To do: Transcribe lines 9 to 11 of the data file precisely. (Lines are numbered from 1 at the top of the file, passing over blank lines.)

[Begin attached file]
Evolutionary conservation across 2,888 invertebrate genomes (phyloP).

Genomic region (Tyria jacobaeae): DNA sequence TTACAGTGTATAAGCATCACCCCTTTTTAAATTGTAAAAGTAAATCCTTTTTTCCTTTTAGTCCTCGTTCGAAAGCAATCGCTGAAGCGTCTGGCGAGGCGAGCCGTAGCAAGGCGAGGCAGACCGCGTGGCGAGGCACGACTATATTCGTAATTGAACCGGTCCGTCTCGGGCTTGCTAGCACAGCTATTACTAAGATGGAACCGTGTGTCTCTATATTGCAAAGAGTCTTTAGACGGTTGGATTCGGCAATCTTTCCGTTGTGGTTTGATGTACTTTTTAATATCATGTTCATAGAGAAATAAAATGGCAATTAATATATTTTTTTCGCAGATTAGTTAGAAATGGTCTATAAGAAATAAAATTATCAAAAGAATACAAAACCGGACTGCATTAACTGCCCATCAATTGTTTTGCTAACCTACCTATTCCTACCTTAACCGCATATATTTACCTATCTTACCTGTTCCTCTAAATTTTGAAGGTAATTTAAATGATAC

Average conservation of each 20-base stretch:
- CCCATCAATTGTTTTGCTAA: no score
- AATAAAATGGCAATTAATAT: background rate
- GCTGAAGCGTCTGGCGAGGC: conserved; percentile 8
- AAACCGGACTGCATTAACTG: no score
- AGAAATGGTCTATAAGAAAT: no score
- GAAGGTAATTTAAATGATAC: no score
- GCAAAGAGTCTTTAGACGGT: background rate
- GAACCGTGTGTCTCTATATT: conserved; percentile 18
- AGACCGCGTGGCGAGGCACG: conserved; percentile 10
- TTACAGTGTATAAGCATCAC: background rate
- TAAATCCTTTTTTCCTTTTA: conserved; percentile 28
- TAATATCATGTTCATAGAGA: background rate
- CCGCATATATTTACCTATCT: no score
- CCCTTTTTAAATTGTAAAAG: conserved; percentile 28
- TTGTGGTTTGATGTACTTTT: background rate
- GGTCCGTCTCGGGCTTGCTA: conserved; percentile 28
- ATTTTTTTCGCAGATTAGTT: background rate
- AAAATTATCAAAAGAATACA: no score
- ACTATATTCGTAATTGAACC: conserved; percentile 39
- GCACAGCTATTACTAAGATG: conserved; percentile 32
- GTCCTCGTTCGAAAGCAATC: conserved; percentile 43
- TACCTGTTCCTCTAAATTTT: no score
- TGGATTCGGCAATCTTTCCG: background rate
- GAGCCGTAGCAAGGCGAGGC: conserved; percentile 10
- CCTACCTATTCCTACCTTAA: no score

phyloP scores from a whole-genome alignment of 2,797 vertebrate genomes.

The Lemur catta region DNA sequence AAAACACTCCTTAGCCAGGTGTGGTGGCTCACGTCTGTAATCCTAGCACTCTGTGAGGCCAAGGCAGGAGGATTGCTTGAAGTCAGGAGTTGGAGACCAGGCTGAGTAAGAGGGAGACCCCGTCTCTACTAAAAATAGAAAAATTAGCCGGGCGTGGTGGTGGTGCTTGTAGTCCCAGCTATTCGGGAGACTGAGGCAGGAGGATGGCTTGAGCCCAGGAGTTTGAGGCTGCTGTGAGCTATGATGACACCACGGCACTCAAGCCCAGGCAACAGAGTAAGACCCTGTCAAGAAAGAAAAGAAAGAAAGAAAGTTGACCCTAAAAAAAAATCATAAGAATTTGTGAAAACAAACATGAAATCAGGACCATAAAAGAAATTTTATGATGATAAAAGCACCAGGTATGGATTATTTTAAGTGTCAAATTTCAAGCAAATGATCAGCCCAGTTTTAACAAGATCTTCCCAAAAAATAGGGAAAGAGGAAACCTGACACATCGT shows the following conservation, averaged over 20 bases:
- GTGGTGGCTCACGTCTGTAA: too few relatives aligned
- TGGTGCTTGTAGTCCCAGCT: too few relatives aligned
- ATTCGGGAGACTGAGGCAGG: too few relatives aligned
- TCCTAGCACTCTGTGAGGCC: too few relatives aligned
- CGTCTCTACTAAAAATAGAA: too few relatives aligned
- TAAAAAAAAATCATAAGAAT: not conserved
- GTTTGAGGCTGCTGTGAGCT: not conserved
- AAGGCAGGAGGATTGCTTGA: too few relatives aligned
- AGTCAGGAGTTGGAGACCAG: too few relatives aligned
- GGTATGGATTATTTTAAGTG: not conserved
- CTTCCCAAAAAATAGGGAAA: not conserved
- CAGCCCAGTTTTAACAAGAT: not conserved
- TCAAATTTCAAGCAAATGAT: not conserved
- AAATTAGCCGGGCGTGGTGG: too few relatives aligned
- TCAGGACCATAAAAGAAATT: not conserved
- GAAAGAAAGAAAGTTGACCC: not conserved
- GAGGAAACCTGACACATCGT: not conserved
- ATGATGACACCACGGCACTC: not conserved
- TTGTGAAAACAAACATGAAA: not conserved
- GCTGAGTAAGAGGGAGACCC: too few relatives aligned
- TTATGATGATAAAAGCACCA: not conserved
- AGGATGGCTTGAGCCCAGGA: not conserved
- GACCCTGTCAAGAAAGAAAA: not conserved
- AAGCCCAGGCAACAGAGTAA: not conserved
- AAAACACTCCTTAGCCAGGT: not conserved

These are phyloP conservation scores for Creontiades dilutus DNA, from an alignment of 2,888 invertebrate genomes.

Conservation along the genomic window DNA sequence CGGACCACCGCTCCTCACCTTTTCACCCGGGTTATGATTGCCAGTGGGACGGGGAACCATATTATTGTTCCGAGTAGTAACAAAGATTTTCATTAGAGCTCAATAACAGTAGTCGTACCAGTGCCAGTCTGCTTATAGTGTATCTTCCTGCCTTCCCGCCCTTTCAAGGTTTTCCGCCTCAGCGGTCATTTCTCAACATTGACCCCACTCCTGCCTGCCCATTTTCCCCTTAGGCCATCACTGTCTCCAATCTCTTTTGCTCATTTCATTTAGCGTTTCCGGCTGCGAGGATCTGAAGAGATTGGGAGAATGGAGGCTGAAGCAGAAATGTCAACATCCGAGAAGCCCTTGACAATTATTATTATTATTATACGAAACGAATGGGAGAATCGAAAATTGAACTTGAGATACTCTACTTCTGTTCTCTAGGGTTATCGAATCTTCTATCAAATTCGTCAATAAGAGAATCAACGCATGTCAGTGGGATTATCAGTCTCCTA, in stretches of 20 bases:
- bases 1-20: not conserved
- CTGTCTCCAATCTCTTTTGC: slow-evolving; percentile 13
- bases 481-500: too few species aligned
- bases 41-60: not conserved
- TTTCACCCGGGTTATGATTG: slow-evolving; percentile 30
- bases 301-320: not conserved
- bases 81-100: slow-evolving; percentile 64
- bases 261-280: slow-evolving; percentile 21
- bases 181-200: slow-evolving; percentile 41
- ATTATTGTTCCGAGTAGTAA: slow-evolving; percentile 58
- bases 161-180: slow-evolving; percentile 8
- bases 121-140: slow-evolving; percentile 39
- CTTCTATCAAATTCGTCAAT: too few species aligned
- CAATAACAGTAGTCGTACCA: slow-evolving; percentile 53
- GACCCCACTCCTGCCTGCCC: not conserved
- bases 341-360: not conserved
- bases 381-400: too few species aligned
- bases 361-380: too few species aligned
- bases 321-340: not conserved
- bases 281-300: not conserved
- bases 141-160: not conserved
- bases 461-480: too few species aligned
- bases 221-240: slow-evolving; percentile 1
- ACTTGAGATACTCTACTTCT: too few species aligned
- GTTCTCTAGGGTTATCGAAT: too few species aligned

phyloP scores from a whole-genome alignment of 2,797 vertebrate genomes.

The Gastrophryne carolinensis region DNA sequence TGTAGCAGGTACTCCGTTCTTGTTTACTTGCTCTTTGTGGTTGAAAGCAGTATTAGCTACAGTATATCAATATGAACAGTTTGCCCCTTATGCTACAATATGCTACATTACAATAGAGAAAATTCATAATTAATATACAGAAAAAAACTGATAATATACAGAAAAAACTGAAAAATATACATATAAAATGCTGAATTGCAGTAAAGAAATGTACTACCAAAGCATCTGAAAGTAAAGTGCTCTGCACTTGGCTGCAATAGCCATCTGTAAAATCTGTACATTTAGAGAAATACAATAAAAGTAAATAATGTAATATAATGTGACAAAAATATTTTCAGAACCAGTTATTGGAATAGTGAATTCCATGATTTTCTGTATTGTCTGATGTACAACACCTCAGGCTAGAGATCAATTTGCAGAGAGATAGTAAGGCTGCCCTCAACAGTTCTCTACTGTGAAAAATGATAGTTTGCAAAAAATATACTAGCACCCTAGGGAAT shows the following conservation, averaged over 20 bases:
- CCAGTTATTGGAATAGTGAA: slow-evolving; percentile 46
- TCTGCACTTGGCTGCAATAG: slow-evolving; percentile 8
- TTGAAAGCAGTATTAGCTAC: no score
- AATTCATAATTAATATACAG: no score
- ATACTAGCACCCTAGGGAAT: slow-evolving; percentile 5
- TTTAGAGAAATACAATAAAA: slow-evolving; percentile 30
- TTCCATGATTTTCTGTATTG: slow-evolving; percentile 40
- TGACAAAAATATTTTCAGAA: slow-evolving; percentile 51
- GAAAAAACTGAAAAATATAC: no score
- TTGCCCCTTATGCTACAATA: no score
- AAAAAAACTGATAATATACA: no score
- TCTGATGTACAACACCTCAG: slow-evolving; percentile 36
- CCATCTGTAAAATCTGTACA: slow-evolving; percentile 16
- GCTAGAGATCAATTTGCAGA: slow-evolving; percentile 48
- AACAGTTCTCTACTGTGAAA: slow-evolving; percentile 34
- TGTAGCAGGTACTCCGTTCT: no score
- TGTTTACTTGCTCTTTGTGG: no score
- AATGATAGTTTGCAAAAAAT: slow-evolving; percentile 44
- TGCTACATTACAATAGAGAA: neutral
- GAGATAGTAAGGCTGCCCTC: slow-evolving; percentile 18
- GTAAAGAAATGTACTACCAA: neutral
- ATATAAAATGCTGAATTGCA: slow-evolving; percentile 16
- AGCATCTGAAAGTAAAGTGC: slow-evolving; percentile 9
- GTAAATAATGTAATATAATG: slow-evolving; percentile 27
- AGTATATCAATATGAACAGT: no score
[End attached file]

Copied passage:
- GAAGGTAATTTAAATGATAC: no score
- GCAAAGAGTCTTTAGACGGT: background rate
- GAACCGTGTGTCTCTATATT: conserved; percentile 18